Ground rules will be agreed by pupils and teachers prior to commencement of the lessons. No personal information will be shared and distancing techniques such as using fictional case studies and the third person will be used.

Pupils will be taught that parents are a vital source of support and learning in the topic of Relationships Education.

Our Relationships Education and Health Education lessons will be taught using a range of resources and teaching methods.  Students are taught not only factual knowledge about the curriculum area but also to reflect on, and develop, their skills and attitudes to subject matter.  This may include challenging stereotypes and learning to resist peer pressure for example.

Pupils will have the opportunity to ask any questions they have both during and after the lesson with any member of staff.  Staff will feed back any potential safeguarding concerns to the Designated Safeguarding Lead on the same day. Pupils will be told (as part of the ground rules) that no information can be guaranteed to be kept confidential for this reason.

If students have questions which are outside of the typical content for their age and stage of development teachers will use their professional judgement to determine whether the question will be answered in the whole class setting, in a private conversation with the student involved or whether the topic is deemed to be outside of the appropriate content for that student’s age and development in which case the question will not be answered and the student will receive feedback as to why.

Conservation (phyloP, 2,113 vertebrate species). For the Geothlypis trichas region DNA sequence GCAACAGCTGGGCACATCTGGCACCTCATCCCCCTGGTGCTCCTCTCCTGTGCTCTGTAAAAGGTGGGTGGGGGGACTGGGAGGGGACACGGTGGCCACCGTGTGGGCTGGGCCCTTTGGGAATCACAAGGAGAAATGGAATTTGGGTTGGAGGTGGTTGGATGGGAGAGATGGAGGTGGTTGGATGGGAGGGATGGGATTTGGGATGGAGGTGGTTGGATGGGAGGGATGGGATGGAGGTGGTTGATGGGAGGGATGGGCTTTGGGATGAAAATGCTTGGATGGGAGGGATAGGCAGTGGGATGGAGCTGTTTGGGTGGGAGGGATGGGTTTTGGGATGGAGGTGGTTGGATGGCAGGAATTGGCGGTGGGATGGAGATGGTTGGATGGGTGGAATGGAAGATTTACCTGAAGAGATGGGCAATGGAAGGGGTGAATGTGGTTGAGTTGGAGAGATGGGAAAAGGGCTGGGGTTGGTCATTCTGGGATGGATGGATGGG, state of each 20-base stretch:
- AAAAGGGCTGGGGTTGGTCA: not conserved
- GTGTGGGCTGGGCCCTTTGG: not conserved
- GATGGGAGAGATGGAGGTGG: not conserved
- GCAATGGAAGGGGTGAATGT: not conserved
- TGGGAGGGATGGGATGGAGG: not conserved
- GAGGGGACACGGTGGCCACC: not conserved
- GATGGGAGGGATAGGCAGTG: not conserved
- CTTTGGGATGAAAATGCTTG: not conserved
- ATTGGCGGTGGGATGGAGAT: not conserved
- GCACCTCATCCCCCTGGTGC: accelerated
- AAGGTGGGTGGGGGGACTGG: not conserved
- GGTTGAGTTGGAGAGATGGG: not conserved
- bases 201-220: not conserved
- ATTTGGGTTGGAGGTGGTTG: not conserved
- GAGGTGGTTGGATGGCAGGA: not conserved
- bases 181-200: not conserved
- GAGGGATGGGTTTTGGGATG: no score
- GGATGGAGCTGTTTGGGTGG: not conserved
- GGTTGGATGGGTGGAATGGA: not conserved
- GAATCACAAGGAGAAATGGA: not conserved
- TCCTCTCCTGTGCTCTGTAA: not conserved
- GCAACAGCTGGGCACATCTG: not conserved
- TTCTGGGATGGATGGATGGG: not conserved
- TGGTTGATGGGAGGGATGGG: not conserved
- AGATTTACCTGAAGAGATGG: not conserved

Staff have received training on the teaching and appropriate content of Relationships Education and their judgements will be based on this professional knowledge.

We will ensure that the curriculum content is matched to the needs of our pupils through student voice, participation into curriculum design and through regular monitoring of lessons and resources used.

Assessment of lesson delivery and outcomes will take place by the subject and assessment leads and pupil outcomes will be monitored regularly by class teachers.  We will use the system of students achieving expected progress, showing emerging progress in the area or exceeding expectations in the area (emerging, expected, exceeding).

Resources will be differentiated for students with SEND (Special Educational Needs and Disabilities) as necessary, following liaison between classroom teachers and staff with responsibility for SEND provision in school.We believe the students with SEND have an entitlement to age and stage appropriate Relationships Education and so students will be taught with their peers, but will be supported with a more personalised approach to lesson objectives and outcomes.

Where it is known that a situation in a student’s personal life may affect their engagement with a particular topic within Relationships Education (for example some specific safeguarding issues), staff will work with students in advance to prepare them for the topic area and give the student ownership of how much, if any, of the lesson content they wish to access with their peers.

In addition to dedicated lesson times, assemblies may refer to themes in Relationships Education. This is in line with established good practice in PSHE (Personal, Social and Health Education) and developing on themes previously encountered.